During our review of the EAE process, however, we found several weaknesses in the existing controls and operations that we believe need to be addressed by SSA to improve the efficiency and effectiveness of the EAE process. These include: (1) assigning multiple SSNs to immigrants; (2) SSA's Modernization Enumeration System (MES) could not process approximately one fourth of the EAE applications during FY 2004 because of data incompatibility issues among SSA, State and DHS; (3) immigrants applied for SSNs through the EAE process and also visited a SSA Field Office; and (4) EAE records did not always include immigrants' complete name or SSNs.
Based on those findings, we made a number of recommendations to SSA. Specifically, we recommended that SSA:
(1) enhance its duplicate record and previously assigned SSN edits to provide greater protection against multiple SSN assignments;
(2) reemphasize to Field Office personnel the importance of appropriate enumeration feedback messages resolution to avoid multiple SSN assignment;
(3) cross-reference multiple SSNs it assigned to immigrants we had identified during our review;
(4) continue to work with State and DHS to provide clear instruction to immigrants on SSN attainment;
(5) consider providing its handout regarding SSN attainment to immigrants in their native languages;
(6) continue to work with State and DHS to resolve data incompatibility issues, including name standardization; and,
(7) consider contacting EAE applicants to resolve pending records, until it resolves its data compatibility problem.
SSA agreed with our first six recommendations and we believe its planned actions adequately address these recommendations. Regarding recommendation number (7), SSA stated that it did not have complete or correct address information on pending EAE applications, making contact with the applicants difficult or impossible. We have encouraged SSA to reconsider its response. While SSA may not always have complete or correct address information on pending EAE applications, the address it has is the address to which it would have mailed the SSN card had MES processed the application. Our findings were that MES failed to process EAE records primarily because of minor data incompatibility problems, such as commas, periods, colons, and other improperly placed blank spaces. Thus we believe the address information is generally adequate.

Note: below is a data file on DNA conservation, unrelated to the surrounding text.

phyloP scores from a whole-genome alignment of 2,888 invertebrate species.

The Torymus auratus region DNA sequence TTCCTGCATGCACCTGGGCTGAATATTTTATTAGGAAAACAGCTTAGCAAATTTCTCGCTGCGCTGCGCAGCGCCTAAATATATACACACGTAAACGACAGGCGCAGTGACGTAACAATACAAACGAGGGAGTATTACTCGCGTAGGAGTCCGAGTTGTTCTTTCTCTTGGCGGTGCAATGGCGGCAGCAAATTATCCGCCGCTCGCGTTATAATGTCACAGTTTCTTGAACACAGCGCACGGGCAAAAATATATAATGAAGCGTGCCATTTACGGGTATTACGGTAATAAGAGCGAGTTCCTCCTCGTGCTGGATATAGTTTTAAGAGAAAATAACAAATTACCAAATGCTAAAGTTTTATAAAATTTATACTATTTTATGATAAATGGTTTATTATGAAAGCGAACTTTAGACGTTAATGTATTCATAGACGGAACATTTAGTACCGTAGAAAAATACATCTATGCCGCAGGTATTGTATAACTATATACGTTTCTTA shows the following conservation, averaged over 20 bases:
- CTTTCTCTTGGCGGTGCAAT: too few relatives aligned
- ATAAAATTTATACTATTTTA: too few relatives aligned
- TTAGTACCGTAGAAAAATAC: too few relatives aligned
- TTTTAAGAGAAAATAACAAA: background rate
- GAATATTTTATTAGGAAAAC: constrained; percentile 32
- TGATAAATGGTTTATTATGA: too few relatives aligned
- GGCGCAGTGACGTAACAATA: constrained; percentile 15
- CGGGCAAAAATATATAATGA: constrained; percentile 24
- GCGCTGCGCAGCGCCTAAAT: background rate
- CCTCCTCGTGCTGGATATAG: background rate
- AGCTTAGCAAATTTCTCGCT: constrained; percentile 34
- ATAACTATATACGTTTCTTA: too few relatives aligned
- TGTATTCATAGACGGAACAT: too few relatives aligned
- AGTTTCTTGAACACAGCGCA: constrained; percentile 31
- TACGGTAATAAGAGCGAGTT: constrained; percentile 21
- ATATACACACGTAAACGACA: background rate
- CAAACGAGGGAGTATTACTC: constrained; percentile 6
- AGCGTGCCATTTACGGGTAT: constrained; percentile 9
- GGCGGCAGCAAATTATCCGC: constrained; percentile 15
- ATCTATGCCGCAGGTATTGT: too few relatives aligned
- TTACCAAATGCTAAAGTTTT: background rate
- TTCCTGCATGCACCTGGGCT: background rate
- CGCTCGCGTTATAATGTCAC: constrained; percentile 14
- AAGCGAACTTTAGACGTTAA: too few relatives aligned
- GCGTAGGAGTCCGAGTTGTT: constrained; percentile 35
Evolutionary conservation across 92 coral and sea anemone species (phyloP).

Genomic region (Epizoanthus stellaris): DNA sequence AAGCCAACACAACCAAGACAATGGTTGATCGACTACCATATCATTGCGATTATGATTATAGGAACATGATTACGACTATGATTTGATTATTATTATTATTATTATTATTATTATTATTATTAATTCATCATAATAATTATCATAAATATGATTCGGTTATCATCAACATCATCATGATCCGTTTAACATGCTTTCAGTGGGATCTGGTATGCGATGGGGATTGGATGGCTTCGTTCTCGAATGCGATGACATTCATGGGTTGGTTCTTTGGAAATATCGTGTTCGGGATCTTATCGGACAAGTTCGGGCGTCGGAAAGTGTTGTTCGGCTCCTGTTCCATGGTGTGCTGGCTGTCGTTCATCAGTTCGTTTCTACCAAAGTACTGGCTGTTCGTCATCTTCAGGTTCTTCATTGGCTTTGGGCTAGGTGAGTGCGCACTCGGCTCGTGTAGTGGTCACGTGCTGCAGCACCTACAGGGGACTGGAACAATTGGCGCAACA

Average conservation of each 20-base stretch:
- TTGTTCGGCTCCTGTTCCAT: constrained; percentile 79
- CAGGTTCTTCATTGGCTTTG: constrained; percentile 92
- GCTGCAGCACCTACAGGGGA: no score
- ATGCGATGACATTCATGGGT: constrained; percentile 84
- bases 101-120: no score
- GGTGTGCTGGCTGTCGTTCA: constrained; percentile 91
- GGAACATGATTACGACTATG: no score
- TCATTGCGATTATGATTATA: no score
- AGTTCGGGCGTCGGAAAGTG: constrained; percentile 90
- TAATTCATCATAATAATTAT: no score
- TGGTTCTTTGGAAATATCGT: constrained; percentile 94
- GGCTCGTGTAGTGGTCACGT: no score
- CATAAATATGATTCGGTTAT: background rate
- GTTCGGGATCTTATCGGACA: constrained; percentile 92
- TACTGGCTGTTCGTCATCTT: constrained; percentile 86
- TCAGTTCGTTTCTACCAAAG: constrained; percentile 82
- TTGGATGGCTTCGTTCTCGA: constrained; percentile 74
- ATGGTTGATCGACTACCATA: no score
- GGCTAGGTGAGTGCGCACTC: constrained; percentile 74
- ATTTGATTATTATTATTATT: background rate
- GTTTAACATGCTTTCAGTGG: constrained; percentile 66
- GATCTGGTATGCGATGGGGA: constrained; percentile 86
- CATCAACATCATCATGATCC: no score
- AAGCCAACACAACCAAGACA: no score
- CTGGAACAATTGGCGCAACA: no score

Earnings of Foreign-Born Individuals
At the first hearing in this series, several members of the subcommittee posed questions about foreign-born individuals receiving work credit for unauthorized work. I would like to clarify that issue. Prior to the SSPA, foreign-born individuals with earnings for unauthorized work received credit for those wages, and could apply for and receive benefits based on that work, even if they never became authorized to work in the United States. The SSPA changed the law so that, if a noncitizen worker was first assigned an SSN on or after January 1, 2004, Title II benefits are precluded based on his/her earnings unless the noncitizen was ever
- assigned an SSN for work purposes, or
- admitted to the United States as a visitor for business (B-1 visa) or as an allied crewman (D-1/D-2 visa).
Accordingly, after January 2004, to receive benefits from SSA, an individual must first become legally authorized to work in the United States. Once legally authorized, both legally and illegally earned wages may be used to determine benefit eligibility.
The Senate conference report stated the following: "The Social Security program should not reward those who violate our immigration laws. This provision would begin to address this issue by limiting benefits to those who were authorized to work in the United States at some point in time. [It] does not fully address this issue as individuals who begin working illegally and later obtain legal status could still use their illegal earnings to qualify for Social Security benefits. . . .[but] The Committee believes the proposal in the bill is the best approach to this issue at this time, [and] the Committee will continue to consider ways to more fully address [it] in the future."
In September 2005, our Office of Audit issued a report, Impact of Nonimmigrants Who Continue Working After Their Immmigration Status Expires (A-08-05-15073), in which we assessed the extent to which nonimmigrants may have continued working after their immigration status expired and the impact such unauthorized work may have had on SSA. Based on the sample we obtained, we estimated that approximately 4 percent of nonimmigrants (31,787 individuals) who obtained SSNs during FY 2000 either continued working after their immigration status expired or someone else may have used their SSNs to work after they left the United States. We believe this estimate may be conservative because complete earnings information was not available for 11 percent of the nonimmigrants in our sample whose immigration status had expired. We provided a copy of our report to the Inspector General of DHS.